That headline is perhaps too blunt a summation of an argument by theUCLAprofessor emeritaof history, Joyce Appleby--but not by much. In a column in the Tallahassee Democrat, Appleby argues that Sonia Sotomayor's nomination raises concerns becausesix of nine Supreme Court justices would be Catholic--and that has a big downside, because, well, you know Catholics:

This dramatic change in the composition of the Supreme Court can be traced to the country's protracted struggle to achieve equality. It reflects our better selves, the ones who want to make up for decades of prejudice and discrimination. But because of the Catholic Church's active opposition to abortion, same-sex marriage and capital punishment, it raises serious questions about the freedom of Catholic justices to judge these issues. Perhaps the time has come to ask them to recuse themselves when cases come before their court on which their church has taken positions binding on its communicants.


In truth, religion is not a factor in the majority of decisions that the court will make each year. It might not be relevant at all had not the Catholic Church, with some other denominations, taken public stands on issues of great political significance today.Abortion comes immediately to mind, but it's not the only constitutional matter where religion and politics clash. This past week two eminent lawyers, David Boies and Theodore Olson, filed a lawsuit in federal District Court in San Francisco as co-counsel for two gay couples challenging California's Proposition 8. The California Supreme Court's upholding of the proposition's ban on same-sex marriages triggered the action, which seeks relief for gay couples under the Constitution's protection of equal rights.The case could go all the way to the Supreme Court, raising questions about the vigorous opposition to same-sex marriages by the church to which five, and possibly six, justices will belong.Recusal sounds like a radical measure, but we require judges to withdraw from deliberations whenever a personal interest is involved. Surely ingrained convictions exert more power on judgment than mere financial gain. Many will counter that views on abortion, same-sex marriage, and the death penalty are profound moral commitments, not political opinions. Yet who will argue that religious beliefs and the authority of the Catholic Church will have no bearing on the justices when presented with cases touching these powerful concerns?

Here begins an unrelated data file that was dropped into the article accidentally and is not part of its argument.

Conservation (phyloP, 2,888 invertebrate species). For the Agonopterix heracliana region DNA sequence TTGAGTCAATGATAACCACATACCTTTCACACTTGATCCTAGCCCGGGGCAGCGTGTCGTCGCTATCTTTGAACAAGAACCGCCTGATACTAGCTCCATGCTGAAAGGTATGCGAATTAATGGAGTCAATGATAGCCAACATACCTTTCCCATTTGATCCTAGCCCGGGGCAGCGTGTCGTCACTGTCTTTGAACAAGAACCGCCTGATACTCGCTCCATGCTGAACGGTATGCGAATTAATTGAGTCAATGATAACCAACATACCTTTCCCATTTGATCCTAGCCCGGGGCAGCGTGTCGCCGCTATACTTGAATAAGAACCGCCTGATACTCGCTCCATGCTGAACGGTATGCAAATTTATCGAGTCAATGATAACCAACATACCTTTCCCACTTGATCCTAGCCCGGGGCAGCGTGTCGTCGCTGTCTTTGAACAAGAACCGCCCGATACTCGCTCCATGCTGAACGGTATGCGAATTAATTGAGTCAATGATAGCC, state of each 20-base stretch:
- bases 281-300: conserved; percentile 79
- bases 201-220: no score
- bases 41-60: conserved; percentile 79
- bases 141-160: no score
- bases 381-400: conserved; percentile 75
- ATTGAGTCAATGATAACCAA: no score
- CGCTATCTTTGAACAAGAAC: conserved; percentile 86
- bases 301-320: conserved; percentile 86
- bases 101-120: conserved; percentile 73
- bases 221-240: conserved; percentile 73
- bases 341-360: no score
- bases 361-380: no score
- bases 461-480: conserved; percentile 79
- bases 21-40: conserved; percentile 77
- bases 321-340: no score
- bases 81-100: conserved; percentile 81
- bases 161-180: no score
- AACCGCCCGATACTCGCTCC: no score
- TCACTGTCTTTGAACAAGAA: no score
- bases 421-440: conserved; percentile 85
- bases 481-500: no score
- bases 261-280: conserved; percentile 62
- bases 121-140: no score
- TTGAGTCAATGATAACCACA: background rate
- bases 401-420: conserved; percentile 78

Umm, I would make that argument--and so would the Catholics on the court would argue the same, left, right, and center. I don't want to go all "Catholic League" here, but this piece leaves me gobsmacked: Appleby seems like a historian condemned to repeat history--the Nativist part.H/T: Catholic World News

David Gibson is the director of Fordham’s Center on Religion & Culture.

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